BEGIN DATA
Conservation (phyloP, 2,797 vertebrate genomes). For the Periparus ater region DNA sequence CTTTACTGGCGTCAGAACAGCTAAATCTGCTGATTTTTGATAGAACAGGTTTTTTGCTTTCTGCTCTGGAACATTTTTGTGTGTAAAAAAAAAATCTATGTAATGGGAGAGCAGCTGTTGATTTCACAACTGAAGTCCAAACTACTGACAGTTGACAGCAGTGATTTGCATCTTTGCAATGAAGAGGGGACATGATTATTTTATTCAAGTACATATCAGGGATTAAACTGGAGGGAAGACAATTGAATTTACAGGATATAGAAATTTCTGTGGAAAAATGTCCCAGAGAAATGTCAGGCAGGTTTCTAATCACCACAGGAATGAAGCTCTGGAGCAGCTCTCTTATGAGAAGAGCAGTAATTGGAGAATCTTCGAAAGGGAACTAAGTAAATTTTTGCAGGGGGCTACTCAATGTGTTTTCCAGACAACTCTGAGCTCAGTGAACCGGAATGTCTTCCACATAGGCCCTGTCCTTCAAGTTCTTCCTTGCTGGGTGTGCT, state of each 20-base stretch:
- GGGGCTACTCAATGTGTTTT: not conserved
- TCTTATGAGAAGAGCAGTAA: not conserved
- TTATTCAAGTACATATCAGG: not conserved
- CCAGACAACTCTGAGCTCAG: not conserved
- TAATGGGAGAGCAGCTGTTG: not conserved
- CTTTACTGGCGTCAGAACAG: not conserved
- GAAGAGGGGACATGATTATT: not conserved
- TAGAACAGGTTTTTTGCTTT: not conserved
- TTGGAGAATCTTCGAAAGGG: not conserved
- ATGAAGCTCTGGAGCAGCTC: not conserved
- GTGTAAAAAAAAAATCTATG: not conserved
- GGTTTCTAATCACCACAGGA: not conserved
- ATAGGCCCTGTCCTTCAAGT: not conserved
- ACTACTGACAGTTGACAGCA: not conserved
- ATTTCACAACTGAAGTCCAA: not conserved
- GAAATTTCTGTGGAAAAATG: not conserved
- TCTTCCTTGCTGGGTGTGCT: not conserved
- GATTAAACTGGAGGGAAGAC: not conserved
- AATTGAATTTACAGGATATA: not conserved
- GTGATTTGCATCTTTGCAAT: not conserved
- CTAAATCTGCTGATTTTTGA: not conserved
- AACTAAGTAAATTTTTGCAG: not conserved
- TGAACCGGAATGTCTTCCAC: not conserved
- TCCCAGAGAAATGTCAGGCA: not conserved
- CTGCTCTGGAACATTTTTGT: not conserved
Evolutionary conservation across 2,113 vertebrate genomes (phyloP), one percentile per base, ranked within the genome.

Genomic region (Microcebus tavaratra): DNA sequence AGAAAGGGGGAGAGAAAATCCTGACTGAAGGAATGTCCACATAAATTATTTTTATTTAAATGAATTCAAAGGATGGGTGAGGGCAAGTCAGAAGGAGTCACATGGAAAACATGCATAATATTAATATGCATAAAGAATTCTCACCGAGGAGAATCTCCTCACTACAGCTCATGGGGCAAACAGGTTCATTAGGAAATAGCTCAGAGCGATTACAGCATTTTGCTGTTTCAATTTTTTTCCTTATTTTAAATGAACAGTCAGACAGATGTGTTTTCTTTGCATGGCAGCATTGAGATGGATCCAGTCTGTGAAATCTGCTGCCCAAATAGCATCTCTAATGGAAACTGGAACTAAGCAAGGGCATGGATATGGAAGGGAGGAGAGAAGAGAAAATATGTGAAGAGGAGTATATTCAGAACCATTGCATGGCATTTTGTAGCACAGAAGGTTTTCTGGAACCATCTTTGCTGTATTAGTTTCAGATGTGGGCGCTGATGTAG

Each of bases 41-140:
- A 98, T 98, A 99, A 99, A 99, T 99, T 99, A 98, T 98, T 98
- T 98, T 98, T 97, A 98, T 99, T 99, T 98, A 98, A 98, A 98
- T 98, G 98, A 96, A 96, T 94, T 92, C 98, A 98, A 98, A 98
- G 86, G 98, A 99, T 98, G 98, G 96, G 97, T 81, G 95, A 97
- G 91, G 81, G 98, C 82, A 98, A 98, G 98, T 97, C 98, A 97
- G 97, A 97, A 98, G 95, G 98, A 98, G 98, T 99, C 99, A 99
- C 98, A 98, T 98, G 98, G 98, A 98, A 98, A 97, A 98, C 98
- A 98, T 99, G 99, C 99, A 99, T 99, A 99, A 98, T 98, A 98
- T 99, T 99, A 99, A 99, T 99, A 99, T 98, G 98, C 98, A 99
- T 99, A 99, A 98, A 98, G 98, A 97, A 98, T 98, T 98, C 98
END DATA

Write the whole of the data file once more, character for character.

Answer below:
Conservation (phyloP, 2,797 vertebrate genomes). For the Periparus ater region DNA sequence CTTTACTGGCGTCAGAACAGCTAAATCTGCTGATTTTTGATAGAACAGGTTTTTTGCTTTCTGCTCTGGAACATTTTTGTGTGTAAAAAAAAAATCTATGTAATGGGAGAGCAGCTGTTGATTTCACAACTGAAGTCCAAACTACTGACAGTTGACAGCAGTGATTTGCATCTTTGCAATGAAGAGGGGACATGATTATTTTATTCAAGTACATATCAGGGATTAAACTGGAGGGAAGACAATTGAATTTACAGGATATAGAAATTTCTGTGGAAAAATGTCCCAGAGAAATGTCAGGCAGGTTTCTAATCACCACAGGAATGAAGCTCTGGAGCAGCTCTCTTATGAGAAGAGCAGTAATTGGAGAATCTTCGAAAGGGAACTAAGTAAATTTTTGCAGGGGGCTACTCAATGTGTTTTCCAGACAACTCTGAGCTCAGTGAACCGGAATGTCTTCCACATAGGCCCTGTCCTTCAAGTTCTTCCTTGCTGGGTGTGCT, state of each 20-base stretch:
- GGGGCTACTCAATGTGTTTT: not conserved
- TCTTATGAGAAGAGCAGTAA: not conserved
- TTATTCAAGTACATATCAGG: not conserved
- CCAGACAACTCTGAGCTCAG: not conserved
- TAATGGGAGAGCAGCTGTTG: not conserved
- CTTTACTGGCGTCAGAACAG: not conserved
- GAAGAGGGGACATGATTATT: not conserved
- TAGAACAGGTTTTTTGCTTT: not conserved
- TTGGAGAATCTTCGAAAGGG: not conserved
- ATGAAGCTCTGGAGCAGCTC: not conserved
- GTGTAAAAAAAAAATCTATG: not conserved
- GGTTTCTAATCACCACAGGA: not conserved
- ATAGGCCCTGTCCTTCAAGT: not conserved
- ACTACTGACAGTTGACAGCA: not conserved
- ATTTCACAACTGAAGTCCAA: not conserved
- GAAATTTCTGTGGAAAAATG: not conserved
- TCTTCCTTGCTGGGTGTGCT: not conserved
- GATTAAACTGGAGGGAAGAC: not conserved
- AATTGAATTTACAGGATATA: not conserved
- GTGATTTGCATCTTTGCAAT: not conserved
- CTAAATCTGCTGATTTTTGA: not conserved
- AACTAAGTAAATTTTTGCAG: not conserved
- TGAACCGGAATGTCTTCCAC: not conserved
- TCCCAGAGAAATGTCAGGCA: not conserved
- CTGCTCTGGAACATTTTTGT: not conserved
Evolutionary conservation across 2,113 vertebrate genomes (phyloP), one percentile per base, ranked within the genome.

Genomic region (Microcebus tavaratra): DNA sequence AGAAAGGGGGAGAGAAAATCCTGACTGAAGGAATGTCCACATAAATTATTTTTATTTAAATGAATTCAAAGGATGGGTGAGGGCAAGTCAGAAGGAGTCACATGGAAAACATGCATAATATTAATATGCATAAAGAATTCTCACCGAGGAGAATCTCCTCACTACAGCTCATGGGGCAAACAGGTTCATTAGGAAATAGCTCAGAGCGATTACAGCATTTTGCTGTTTCAATTTTTTTCCTTATTTTAAATGAACAGTCAGACAGATGTGTTTTCTTTGCATGGCAGCATTGAGATGGATCCAGTCTGTGAAATCTGCTGCCCAAATAGCATCTCTAATGGAAACTGGAACTAAGCAAGGGCATGGATATGGAAGGGAGGAGAGAAGAGAAAATATGTGAAGAGGAGTATATTCAGAACCATTGCATGGCATTTTGTAGCACAGAAGGTTTTCTGGAACCATCTTTGCTGTATTAGTTTCAGATGTGGGCGCTGATGTAG

Each of bases 41-140:
- A 98, T 98, A 99, A 99, A 99, T 99, T 99, A 98, T 98, T 98
- T 98, T 98, T 97, A 98, T 99, T 99, T 98, A 98, A 98, A 98
- T 98, G 98, A 96, A 96, T 94, T 92, C 98, A 98, A 98, A 98
- G 86, G 98, A 99, T 98, G 98, G 96, G 97, T 81, G 95, A 97
- G 91, G 81, G 98, C 82, A 98, A 98, G 98, T 97, C 98, A 97
- G 97, A 97, A 98, G 95, G 98, A 98, G 98, T 99, C 99, A 99
- C 98, A 98, T 98, G 98, G 98, A 98, A 98, A 97, A 98, C 98
- A 98, T 99, G 99, C 99, A 99, T 99, A 99, A 98, T 98, A 98
- T 99, T 99, A 99, A 99, T 99, A 99, T 98, G 98, C 98, A 99
- T 99, A 99, A 98, A 98, G 98, A 97, A 98, T 98, T 98, C 98